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Macquarie Research turns quant equity research on rugby
Macquarie Research has taken its considerable quantitative talents and put them to work forecasting he Rugby World Cup finals and is finding an unusually high win percentage, one that would make any hedge fund manager salivate.
Quant research approach has delivered an 82.5 percent success rate
With an 82.5 win percentage – correctly forecasting 33 of 40 Rugby World Cup matches – the group looks forward and thinks the New Zealand team continues to be the front runner, while Australia is a big move and Whales still has a good chance of beating South Africa.
The formula considers five variables: Value, momentum, sentiment, quality and home field advantage. While stressing that the purpose of the recommendations is fun, they note that their equity research models incorporate years of research using academic models. “The World Cup model has been put together by a lone team member in their spare time,” they note.
Quant formula defines predictive modeling based on five major categories
In terms of value, the variables the Macquarie Research team uses to determine value includes world ranking and World Cup Match experience. For momentum they select Change in ranking and win percentage over the previous 12 months. For sentiment they consider public odds of winning and change in odds. To determine quality they consider a best result factor and point differential over the last 12 months along with World Cup points. To top off the formula they place a certain mathematical value on home field advantage.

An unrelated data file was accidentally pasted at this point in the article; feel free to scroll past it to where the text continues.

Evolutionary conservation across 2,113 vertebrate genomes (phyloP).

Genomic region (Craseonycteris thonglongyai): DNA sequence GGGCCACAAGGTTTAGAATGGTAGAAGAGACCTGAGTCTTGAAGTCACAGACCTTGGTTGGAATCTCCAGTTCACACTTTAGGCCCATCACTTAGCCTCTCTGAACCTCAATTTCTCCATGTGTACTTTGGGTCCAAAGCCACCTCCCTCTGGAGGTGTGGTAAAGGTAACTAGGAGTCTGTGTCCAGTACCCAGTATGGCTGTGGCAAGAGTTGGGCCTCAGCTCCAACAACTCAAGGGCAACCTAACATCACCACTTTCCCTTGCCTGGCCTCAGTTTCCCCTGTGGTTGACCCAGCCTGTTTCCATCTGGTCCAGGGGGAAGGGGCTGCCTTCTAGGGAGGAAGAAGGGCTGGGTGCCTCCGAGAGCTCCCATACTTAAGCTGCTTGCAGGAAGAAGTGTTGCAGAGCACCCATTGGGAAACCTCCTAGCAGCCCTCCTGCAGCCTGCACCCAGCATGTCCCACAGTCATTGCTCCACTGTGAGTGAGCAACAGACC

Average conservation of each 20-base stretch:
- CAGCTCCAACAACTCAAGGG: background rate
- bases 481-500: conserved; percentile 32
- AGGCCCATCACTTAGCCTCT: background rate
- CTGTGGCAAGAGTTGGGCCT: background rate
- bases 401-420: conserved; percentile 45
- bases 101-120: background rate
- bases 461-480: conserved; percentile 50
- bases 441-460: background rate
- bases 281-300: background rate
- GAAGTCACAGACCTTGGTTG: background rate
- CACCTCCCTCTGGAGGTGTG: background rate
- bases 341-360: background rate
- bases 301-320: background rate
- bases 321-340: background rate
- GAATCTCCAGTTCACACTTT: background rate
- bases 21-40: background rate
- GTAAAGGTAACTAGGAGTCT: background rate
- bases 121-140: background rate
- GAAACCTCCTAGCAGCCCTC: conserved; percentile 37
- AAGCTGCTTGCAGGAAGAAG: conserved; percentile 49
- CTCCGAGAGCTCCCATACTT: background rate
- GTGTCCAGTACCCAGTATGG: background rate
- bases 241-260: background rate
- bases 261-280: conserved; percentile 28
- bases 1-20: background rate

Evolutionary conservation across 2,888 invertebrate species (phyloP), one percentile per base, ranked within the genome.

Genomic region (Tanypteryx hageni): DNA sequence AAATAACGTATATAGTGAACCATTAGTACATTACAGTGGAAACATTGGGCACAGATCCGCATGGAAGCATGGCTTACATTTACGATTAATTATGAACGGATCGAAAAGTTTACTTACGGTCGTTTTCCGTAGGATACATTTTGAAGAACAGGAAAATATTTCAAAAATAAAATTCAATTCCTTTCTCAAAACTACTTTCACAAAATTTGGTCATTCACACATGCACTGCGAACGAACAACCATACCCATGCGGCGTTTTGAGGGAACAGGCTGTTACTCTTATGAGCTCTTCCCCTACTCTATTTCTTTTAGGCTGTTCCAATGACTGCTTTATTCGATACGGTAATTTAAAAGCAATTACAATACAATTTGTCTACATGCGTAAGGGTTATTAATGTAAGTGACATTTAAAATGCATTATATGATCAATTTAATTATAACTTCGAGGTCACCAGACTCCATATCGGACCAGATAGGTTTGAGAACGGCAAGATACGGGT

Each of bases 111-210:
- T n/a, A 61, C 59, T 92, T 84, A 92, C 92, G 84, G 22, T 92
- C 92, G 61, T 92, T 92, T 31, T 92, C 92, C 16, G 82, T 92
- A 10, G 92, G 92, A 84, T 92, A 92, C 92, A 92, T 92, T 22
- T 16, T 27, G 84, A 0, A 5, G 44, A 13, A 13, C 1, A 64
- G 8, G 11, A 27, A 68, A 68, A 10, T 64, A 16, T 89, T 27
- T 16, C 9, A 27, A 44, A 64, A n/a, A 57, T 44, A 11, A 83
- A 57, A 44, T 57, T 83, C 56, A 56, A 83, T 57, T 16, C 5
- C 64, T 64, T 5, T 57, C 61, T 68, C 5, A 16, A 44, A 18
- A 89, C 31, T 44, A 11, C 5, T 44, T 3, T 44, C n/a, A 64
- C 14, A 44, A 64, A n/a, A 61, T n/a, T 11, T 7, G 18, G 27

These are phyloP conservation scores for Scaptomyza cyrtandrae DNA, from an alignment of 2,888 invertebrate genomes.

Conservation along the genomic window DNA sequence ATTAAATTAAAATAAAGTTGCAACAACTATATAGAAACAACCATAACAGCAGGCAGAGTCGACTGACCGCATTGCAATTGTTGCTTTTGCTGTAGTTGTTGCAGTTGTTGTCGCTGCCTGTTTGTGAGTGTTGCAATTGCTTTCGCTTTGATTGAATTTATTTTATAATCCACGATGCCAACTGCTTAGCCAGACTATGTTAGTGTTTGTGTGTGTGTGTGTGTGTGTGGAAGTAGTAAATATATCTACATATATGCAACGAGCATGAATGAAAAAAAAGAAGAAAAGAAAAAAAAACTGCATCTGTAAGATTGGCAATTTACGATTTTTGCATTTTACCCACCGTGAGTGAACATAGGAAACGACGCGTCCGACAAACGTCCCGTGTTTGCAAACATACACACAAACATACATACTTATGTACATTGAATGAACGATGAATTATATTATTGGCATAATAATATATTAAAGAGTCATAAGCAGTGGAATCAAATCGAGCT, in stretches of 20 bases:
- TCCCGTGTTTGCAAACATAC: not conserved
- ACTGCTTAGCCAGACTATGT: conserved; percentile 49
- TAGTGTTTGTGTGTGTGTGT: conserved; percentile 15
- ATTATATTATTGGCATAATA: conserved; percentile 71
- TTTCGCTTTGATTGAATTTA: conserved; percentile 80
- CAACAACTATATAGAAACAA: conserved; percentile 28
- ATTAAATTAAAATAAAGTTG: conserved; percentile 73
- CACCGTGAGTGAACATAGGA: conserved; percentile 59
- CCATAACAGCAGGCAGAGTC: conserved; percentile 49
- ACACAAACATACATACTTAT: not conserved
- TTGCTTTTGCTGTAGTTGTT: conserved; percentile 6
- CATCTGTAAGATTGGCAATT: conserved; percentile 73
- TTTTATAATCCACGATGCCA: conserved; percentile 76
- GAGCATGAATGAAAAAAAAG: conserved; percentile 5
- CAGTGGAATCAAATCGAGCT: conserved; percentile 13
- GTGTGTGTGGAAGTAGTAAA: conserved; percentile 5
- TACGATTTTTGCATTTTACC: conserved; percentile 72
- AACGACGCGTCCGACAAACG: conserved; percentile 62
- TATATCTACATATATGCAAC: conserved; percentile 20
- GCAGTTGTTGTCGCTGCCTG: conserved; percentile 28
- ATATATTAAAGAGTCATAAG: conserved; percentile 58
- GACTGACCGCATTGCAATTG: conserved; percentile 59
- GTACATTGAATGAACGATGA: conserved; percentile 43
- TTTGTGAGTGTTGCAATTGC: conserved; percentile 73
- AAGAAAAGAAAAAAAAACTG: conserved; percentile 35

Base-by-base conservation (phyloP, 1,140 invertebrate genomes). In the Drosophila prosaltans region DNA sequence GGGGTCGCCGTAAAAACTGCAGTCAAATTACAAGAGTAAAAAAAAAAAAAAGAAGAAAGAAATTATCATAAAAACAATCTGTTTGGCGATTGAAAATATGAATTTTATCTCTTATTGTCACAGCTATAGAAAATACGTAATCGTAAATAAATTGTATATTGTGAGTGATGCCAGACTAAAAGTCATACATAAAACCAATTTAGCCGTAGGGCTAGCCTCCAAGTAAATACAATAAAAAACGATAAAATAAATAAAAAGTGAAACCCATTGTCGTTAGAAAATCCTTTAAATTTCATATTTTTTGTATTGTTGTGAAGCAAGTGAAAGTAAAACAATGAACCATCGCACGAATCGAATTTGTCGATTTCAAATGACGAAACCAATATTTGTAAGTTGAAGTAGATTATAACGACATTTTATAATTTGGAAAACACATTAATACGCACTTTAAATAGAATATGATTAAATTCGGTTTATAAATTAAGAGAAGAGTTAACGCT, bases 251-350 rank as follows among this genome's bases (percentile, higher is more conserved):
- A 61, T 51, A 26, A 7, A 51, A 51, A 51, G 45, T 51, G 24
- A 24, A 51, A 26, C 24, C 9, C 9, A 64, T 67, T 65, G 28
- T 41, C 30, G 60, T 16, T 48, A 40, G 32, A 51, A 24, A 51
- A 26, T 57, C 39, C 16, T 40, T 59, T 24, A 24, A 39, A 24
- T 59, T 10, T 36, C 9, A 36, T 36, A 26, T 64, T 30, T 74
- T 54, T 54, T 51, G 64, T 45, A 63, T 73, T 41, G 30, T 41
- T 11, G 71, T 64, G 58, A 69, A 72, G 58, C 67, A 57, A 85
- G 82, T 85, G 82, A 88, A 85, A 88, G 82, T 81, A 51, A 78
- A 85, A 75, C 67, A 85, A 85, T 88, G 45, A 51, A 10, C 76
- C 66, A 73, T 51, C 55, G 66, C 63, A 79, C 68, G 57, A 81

“There were clearly some upsets in the tournament that caught everyone by surprise,” said the report, titled “The Marcquarie Quant Guide to the Rugby World Cup.” Unexpected results that defy past performance expectations are often a point of weakness in quant modeling. “England has been the biggest scalp producing the worst result of a home team ever in a World Cup. Being included in the ‘pool of death’ as the host nation was always harsh (obviously the royal family don’t have the sway they used to) and the pressure ultimately proved too much.”
This is not the first time Macquarie has taken a quant approach to predict sporting events. It did so with Australia’s famous Melbourne Cup horse race in 2014, 2013, 2012, for instance, as well as last year’s Football World Cup in Brazil. “These forecasts do not come without pedigree; Macquarie’s Melbourne Cup model has generated some good performances and the Football World Cup model successfully picked Germany to win last year,” they wrote.
This story first appeared in ValueWalk.